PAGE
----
Each ISP has its own contingency network and is equipped with an outsourced backup. These networks are intertwined and crisscrossed to create a redundant network. Many companies operate their own backbones, that are all interconnected at various Internet exchange points (IXPs) around the world. In order for data to navigate this web, it is necessary to have backbone routers, which are routers powerful enough to handle information on the Internet backbone and are capable of directing data to other routers in order to send it to its final destination. Without them, information would be lost because data does not know how to locate its end destination.
Tier 1 providers
The largest providers, known as tier 1 providers, have such comprehensive networks that they never need to purchase transit agreements from other providers. As of 2013 there are only six tier 1 providers in the telecommunications industry. Current Tier 1 carriers include Level 3 Communications, CenturyLink, Vodafone, Verizon, Sprint, and AT&T Corporation.
Economy of the backbone
Backbone providers of roughly equivalent market share regularly create agreements called peering agreements, which allow the use of another's network to hand off traffic where it is ultimately delivered. Usually they do not charge each other for this, as the companies get revenue from their customers regardless.
Antitrust authorities have acted to ensure that no provider grows large enough to dominate the backbone market. In the United States, the Federal Communications Commission has decided not to monitor the competitive aspects of the Internet backbone interconnection relationships as long as the market continues to function well.
The government of Egypt shut down the four major ISPs on January 27, 2011 at approximately 5:20 p.m. EST. Evidently the networks had not been physically interrupted, as the Internet transit traffic through Egypt, such as traffic flowing from Europe to Asia, was unaffected. Instead, the government shut down the border gateway protocol (BGP) sessions announcing local routes. BGP is responsible for routing traffic between ISPs.
Only one of Egypt's ISPs was allowed to continue operations. The ISP Noor Group provided connectivity only to Egypt's stock exchange as well as some government ministries. Other ISPs started to offer free dial-up Internet access in other countries.
Europe is a major contributor to the growth of the international backbone as well as a contributor to the growth of Internet bandwidth. As of 2003, Europe is credited with 82 percent of the world's international cross-border bandwidth. The company Level 3 Communications has begun to launch a line of dedicated Internet access and virtual private network services which gives large companies direct access to the tier 3 backbone. Connecting companies directly to the backbone will provide enterprises faster Internet service which meets a large market need.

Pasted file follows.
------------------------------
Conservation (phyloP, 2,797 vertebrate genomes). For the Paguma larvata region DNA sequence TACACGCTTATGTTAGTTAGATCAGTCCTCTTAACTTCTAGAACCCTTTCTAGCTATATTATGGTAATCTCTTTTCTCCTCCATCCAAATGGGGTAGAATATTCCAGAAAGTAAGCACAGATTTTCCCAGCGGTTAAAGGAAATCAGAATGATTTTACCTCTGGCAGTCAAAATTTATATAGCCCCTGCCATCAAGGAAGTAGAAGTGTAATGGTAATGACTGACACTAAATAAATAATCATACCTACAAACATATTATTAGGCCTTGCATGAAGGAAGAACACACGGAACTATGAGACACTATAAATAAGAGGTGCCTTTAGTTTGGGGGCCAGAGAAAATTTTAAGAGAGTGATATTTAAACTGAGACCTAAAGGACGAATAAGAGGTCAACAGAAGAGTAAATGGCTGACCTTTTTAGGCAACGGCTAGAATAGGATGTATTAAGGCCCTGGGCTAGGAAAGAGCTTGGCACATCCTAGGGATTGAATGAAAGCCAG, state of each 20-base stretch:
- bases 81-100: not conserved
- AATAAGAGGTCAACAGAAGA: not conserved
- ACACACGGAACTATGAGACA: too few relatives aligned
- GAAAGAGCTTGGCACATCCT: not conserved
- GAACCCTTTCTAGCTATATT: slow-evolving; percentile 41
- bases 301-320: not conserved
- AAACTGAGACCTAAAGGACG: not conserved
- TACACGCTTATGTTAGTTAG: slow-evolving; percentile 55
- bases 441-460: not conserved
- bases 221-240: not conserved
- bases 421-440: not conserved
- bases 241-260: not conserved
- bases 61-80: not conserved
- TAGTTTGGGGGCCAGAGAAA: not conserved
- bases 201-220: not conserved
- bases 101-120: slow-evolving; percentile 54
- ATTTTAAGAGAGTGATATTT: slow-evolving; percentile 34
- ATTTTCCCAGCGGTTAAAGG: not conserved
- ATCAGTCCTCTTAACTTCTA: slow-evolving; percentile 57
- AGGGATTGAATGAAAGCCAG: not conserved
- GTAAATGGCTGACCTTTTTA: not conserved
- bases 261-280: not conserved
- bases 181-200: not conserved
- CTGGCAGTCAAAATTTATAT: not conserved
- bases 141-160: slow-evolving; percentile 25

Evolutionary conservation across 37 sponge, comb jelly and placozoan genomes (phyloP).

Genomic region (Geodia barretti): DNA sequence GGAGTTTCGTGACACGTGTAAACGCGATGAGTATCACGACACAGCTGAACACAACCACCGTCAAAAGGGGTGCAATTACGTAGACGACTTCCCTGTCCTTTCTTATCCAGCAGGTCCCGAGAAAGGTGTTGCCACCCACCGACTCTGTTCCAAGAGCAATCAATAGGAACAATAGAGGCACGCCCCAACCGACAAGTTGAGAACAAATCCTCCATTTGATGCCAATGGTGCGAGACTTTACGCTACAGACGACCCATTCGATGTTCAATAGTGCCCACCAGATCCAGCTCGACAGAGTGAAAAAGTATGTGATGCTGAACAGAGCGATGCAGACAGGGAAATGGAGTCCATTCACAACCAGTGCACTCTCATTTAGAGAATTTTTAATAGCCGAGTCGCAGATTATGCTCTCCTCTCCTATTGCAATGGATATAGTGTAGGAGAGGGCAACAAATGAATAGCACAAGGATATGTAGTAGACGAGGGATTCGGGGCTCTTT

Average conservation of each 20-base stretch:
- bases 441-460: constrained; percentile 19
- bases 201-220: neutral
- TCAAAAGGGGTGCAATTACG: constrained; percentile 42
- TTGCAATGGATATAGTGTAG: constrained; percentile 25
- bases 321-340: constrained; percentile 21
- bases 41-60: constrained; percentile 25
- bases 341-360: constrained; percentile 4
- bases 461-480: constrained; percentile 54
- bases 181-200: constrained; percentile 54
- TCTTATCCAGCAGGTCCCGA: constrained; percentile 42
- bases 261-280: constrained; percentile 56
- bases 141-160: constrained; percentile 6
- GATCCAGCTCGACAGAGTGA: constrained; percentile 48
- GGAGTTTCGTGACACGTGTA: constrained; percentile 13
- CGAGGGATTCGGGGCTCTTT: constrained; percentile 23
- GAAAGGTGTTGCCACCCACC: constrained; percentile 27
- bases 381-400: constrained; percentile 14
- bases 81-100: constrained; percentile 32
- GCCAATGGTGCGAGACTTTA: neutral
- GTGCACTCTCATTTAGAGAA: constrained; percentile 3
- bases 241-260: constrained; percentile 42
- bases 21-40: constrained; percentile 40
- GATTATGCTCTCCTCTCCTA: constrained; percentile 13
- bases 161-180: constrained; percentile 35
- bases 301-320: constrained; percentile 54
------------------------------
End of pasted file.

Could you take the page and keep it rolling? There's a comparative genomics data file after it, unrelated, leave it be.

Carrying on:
Certain countries around Caucasus have very simple backbone networks; for example, in 2011, a woman in Georgia pierced a fiber backbone line with a shovel and left the neighboring country of Armenia without Internet access for 12 hours.
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With more than 100 million Internet users as of 2009, India's backbone is extremely extensive. Four of India's top Internet service providers are Tata Communications, BSNL, MTNL, and Reliance Communications. Tata Communications is a tier 1 IP network, with connectivity to more than 200 countries across 400 PoPs and nearly 1,000,000 square feet (93,000 m2) of data center and colocation space worldwide. It is India's largest provider in data center services and also operates India's largest data center in Pune. The backbone structure continues to grow due to the huge number of emerging mobile operators, which leads to decreasing prices thanks to market competition.
Japan's Internet backbone needs to be very efficient due to the high demand for the Internet and technology in general. Japan had over 86 million Internet users in 2009, and it is projected to climb to nearly 91 million Internet users by 2015. Since Japan has a demand for fiber to the home, Japan is looking into tapping a fiber-optic backbone line of Nippon Telegraph and Telephone (NTT), a domestic backbone carrier, in order to deliver this service at cheaper prices.
- Backbone network
- Collapsed backbone
- Default-free zone
- Distributed backbone
- Network service provider
- Parallel backbone
- Root name server
- Serial backbone
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- "Internet Backbone". Topbits Website. Retrieved 9 February 2011.
- Singel, Ryan (28 January 2011). "Egypt Shut Down Its Net With a Series of Phone Calls". Wired. Retrieved 30 April 2011.
- Van Beijnum, Iljitsch. "How Egypt did (and your government could) shut down the Internet". Ars Technica. Retrieved 30 April 2011.
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- Lomsadze, Giorgi (8 April 2011). "A Shovel Cuts Off Armenia's Internet". The Wall Street Journal. Retrieved 16 April 2011.
- "Japan telecommunications report - Q2 2011". Japan Telecommunications Report (1). 2011.